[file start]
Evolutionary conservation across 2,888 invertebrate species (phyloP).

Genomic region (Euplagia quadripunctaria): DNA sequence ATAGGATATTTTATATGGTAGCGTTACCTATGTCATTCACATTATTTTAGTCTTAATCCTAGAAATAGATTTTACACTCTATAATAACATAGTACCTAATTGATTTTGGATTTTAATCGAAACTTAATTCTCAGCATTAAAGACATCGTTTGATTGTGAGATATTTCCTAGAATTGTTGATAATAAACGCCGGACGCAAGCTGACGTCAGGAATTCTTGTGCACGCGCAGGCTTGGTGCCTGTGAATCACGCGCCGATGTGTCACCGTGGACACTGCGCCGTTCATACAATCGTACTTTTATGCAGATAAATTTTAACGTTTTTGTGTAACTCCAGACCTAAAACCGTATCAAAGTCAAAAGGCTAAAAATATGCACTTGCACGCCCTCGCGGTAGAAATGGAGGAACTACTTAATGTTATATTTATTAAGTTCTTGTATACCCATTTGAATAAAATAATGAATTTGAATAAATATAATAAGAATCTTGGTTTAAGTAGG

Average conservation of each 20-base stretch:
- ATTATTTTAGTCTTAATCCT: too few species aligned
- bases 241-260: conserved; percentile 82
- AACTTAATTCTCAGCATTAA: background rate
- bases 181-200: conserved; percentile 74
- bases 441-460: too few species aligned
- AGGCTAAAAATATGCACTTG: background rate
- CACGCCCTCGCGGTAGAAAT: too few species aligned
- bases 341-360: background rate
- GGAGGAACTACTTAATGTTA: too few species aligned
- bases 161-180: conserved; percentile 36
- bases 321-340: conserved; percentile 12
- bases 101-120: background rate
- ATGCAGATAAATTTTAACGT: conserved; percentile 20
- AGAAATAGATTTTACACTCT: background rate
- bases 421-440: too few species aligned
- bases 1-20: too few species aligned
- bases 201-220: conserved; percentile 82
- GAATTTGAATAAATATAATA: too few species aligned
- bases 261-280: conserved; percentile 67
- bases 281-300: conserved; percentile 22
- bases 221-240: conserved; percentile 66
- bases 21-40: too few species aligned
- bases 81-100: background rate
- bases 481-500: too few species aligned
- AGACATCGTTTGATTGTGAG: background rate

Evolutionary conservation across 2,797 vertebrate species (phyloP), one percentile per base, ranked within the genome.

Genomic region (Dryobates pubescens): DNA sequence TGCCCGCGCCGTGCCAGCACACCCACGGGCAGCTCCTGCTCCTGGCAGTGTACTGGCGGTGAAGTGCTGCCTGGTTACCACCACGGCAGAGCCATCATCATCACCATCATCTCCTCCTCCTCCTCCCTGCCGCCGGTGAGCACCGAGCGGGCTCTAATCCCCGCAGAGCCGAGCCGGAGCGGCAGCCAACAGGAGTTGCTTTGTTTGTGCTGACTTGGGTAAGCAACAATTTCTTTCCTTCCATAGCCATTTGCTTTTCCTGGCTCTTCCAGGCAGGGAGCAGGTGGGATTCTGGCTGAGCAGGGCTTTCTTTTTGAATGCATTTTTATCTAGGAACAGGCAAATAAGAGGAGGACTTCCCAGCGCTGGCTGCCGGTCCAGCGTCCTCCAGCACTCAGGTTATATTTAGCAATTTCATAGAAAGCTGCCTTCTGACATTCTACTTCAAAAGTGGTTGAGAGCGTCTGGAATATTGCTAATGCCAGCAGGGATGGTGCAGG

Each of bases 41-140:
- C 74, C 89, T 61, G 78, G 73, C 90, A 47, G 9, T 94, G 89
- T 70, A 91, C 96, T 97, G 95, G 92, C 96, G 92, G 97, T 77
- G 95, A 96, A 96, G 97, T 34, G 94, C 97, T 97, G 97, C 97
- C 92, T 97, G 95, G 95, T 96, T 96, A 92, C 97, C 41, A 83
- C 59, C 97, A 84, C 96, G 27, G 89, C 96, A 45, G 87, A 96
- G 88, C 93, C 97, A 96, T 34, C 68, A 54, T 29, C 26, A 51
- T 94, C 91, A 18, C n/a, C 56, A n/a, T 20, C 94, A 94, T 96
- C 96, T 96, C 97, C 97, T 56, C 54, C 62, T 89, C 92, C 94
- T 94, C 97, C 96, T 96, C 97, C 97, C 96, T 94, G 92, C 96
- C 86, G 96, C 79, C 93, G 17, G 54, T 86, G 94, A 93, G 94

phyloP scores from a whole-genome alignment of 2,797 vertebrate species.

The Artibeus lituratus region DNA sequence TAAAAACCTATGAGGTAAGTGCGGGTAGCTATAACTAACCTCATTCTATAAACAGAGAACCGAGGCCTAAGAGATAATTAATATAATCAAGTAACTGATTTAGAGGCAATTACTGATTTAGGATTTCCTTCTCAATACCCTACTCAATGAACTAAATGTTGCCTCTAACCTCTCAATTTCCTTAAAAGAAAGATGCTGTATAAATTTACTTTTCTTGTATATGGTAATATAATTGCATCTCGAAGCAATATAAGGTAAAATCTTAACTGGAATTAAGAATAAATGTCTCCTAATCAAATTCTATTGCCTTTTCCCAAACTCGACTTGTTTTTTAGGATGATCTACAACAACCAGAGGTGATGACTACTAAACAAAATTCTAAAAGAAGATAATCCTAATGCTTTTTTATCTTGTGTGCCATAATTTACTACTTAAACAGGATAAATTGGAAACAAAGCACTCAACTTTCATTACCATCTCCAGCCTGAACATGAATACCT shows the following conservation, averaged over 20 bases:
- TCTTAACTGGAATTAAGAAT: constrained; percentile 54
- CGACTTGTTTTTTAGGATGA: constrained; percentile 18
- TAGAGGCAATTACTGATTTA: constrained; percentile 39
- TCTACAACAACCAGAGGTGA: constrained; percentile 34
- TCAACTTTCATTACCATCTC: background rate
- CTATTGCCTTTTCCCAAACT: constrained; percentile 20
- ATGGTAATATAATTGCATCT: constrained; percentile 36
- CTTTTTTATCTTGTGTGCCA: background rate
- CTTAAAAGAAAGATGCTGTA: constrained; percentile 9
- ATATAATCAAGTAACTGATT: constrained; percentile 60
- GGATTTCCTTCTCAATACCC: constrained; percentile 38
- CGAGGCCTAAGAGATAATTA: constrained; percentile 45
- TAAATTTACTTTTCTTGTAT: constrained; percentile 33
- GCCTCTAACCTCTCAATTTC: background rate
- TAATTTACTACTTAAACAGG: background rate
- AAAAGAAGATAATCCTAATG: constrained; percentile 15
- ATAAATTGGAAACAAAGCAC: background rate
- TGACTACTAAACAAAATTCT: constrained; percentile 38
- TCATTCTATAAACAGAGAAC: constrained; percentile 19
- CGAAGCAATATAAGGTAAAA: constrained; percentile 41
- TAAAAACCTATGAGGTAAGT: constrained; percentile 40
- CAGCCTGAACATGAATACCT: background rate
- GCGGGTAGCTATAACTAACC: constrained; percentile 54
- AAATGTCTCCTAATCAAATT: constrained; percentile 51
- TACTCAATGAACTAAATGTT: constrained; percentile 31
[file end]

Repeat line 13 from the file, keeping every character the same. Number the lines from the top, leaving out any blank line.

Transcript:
- bases 161-180: conserved; percentile 36